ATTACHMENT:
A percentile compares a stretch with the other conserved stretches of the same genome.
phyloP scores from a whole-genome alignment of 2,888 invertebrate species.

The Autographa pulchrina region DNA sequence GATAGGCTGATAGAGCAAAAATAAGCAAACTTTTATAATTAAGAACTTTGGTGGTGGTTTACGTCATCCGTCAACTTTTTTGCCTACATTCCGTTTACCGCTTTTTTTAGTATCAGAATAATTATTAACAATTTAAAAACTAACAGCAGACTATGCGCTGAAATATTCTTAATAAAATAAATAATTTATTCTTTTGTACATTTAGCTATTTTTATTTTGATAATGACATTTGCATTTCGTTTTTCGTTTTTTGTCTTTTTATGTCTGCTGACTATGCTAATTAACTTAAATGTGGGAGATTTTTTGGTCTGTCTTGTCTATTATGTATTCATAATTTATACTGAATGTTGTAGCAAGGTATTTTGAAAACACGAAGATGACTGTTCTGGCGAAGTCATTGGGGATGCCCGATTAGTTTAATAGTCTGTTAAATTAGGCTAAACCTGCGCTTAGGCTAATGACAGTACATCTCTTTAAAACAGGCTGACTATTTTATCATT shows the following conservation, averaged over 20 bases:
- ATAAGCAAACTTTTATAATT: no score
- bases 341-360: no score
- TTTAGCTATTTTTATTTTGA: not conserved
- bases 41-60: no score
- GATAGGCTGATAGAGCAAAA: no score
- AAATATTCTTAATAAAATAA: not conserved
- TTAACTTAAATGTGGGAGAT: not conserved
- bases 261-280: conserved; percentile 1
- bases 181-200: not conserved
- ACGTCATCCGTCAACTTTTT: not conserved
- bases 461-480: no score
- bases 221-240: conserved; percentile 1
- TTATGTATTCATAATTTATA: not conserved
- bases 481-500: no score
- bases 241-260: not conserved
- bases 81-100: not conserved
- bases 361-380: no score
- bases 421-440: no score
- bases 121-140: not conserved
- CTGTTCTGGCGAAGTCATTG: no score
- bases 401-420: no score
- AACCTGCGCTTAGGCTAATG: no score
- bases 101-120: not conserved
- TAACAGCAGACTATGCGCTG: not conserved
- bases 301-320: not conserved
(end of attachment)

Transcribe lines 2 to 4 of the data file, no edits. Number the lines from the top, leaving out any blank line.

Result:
phyloP scores from a whole-genome alignment of 2,888 invertebrate species.

The Autographa pulchrina region DNA sequence GATAGGCTGATAGAGCAAAAATAAGCAAACTTTTATAATTAAGAACTTTGGTGGTGGTTTACGTCATCCGTCAACTTTTTTGCCTACATTCCGTTTACCGCTTTTTTTAGTATCAGAATAATTATTAACAATTTAAAAACTAACAGCAGACTATGCGCTGAAATATTCTTAATAAAATAAATAATTTATTCTTTTGTACATTTAGCTATTTTTATTTTGATAATGACATTTGCATTTCGTTTTTCGTTTTTTGTCTTTTTATGTCTGCTGACTATGCTAATTAACTTAAATGTGGGAGATTTTTTGGTCTGTCTTGTCTATTATGTATTCATAATTTATACTGAATGTTGTAGCAAGGTATTTTGAAAACACGAAGATGACTGTTCTGGCGAAGTCATTGGGGATGCCCGATTAGTTTAATAGTCTGTTAAATTAGGCTAAACCTGCGCTTAGGCTAATGACAGTACATCTCTTTAAAACAGGCTGACTATTTTATCATT shows the following conservation, averaged over 20 bases:
- ATAAGCAAACTTTTATAATT: no score